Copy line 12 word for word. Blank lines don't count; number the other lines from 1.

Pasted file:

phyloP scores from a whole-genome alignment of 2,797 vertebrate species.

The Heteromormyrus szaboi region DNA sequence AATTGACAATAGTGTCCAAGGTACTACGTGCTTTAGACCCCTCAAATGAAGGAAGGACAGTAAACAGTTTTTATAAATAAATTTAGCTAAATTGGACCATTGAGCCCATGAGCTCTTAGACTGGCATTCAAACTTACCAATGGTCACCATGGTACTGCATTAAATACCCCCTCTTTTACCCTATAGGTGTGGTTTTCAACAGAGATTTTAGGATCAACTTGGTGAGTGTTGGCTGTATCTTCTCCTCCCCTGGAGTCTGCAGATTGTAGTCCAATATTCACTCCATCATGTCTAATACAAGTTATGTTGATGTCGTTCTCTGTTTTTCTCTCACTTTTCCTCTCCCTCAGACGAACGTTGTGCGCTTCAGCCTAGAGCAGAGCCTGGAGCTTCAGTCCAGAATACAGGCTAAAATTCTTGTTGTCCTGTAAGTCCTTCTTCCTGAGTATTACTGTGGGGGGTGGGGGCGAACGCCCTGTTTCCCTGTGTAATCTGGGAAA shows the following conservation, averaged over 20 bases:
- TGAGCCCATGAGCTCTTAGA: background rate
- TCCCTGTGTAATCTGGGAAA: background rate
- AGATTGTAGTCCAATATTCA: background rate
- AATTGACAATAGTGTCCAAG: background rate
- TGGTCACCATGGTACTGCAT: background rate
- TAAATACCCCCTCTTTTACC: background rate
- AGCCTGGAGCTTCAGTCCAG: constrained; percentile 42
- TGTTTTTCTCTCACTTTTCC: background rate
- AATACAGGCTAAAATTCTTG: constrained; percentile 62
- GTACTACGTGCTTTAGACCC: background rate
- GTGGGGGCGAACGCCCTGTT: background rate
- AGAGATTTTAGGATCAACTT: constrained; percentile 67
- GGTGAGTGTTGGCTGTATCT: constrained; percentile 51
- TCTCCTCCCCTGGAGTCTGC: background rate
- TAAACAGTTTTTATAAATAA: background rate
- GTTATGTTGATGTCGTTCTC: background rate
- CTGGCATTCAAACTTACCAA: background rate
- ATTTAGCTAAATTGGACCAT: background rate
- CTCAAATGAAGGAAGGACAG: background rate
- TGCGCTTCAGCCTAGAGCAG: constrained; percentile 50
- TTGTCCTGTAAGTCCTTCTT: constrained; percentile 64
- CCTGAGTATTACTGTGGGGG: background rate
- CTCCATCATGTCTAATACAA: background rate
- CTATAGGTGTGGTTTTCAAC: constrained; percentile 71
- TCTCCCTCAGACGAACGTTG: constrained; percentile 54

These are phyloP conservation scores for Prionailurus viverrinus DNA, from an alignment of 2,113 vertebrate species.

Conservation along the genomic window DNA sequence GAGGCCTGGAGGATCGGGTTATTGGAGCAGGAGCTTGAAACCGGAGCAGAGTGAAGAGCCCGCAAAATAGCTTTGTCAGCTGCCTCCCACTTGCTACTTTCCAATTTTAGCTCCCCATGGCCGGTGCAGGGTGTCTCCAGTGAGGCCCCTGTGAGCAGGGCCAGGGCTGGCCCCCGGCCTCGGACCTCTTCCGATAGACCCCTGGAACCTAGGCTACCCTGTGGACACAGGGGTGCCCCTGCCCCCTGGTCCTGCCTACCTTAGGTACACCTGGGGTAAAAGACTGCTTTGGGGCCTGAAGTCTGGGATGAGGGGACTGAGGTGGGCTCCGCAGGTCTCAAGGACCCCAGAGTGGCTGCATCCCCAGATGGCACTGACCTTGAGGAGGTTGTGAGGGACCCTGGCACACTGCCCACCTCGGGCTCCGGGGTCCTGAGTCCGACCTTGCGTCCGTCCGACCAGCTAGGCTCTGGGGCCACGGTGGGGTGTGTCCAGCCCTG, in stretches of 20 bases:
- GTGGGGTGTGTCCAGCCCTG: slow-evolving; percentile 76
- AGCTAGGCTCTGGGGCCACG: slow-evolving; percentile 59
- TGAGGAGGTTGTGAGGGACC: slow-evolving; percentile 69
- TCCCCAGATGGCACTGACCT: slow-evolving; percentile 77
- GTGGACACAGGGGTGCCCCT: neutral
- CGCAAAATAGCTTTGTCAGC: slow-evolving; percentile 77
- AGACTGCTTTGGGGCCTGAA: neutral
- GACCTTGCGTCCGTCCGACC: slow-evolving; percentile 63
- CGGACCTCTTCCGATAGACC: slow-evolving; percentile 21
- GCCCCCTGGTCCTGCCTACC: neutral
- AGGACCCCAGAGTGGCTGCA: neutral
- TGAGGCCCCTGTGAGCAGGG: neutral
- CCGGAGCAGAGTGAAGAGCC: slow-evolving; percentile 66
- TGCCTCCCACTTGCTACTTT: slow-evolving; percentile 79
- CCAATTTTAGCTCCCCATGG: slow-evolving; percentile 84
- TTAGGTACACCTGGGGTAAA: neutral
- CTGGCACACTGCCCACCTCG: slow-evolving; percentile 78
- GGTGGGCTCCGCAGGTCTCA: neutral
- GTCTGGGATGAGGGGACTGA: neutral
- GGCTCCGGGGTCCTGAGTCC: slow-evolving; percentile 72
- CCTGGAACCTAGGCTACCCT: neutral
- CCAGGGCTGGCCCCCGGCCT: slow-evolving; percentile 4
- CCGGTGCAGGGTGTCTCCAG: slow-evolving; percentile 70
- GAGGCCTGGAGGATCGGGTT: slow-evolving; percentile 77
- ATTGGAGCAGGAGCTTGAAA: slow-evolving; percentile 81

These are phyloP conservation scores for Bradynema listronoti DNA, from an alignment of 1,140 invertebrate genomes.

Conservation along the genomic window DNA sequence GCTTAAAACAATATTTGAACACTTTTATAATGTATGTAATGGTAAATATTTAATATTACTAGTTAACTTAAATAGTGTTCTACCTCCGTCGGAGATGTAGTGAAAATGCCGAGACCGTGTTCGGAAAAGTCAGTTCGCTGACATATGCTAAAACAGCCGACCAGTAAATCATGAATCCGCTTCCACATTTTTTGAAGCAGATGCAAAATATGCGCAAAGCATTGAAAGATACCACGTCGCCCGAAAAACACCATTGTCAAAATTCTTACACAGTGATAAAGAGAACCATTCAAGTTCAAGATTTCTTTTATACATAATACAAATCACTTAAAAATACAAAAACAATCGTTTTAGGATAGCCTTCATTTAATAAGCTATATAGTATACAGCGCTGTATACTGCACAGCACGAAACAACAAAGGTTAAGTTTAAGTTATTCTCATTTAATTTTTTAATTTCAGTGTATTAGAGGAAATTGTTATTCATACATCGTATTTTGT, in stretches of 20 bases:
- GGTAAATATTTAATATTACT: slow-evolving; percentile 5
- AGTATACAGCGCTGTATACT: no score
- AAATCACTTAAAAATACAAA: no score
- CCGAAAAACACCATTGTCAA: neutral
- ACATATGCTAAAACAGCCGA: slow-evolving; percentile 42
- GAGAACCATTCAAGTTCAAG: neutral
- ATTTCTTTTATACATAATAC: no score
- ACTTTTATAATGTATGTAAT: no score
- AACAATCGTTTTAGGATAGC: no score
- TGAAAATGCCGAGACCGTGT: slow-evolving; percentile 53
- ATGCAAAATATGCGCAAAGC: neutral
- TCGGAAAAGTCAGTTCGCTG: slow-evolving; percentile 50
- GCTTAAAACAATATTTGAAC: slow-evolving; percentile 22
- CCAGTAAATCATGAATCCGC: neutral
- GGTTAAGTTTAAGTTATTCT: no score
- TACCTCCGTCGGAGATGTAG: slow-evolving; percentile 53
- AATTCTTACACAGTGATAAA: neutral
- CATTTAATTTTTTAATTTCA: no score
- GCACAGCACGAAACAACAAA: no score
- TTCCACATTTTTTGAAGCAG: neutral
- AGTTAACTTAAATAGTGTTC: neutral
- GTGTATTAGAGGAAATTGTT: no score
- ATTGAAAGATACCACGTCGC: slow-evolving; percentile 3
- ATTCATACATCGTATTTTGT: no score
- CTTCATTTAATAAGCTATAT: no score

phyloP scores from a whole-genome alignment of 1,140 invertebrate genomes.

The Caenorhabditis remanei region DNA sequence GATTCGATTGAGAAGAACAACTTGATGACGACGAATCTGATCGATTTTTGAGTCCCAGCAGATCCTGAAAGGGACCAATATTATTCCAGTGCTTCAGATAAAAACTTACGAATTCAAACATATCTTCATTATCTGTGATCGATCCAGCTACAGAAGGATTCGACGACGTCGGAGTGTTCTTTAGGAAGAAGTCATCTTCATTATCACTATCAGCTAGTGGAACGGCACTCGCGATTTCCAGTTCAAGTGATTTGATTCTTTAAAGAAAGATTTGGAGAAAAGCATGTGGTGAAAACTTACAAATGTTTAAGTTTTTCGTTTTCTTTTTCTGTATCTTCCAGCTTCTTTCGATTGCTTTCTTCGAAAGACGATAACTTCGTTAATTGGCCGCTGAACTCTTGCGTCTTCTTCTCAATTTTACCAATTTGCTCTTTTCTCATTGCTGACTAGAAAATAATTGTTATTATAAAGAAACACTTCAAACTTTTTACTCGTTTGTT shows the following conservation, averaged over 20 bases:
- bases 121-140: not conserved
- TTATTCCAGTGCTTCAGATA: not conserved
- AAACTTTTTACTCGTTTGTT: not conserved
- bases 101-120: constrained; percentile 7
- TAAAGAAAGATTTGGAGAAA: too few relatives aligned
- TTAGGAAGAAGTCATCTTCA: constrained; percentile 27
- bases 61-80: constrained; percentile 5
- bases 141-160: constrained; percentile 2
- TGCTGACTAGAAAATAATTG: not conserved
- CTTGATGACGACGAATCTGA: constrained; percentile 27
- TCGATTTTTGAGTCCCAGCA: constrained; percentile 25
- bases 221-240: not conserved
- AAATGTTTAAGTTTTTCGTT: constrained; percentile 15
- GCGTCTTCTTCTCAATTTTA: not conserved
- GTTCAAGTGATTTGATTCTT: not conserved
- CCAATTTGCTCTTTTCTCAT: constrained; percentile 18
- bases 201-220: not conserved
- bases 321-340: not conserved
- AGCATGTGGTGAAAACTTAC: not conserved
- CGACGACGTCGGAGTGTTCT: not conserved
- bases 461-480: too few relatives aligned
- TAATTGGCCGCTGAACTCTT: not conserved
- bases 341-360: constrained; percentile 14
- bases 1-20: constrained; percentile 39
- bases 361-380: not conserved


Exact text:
- GTACTACGTGCTTTAGACCC: background rate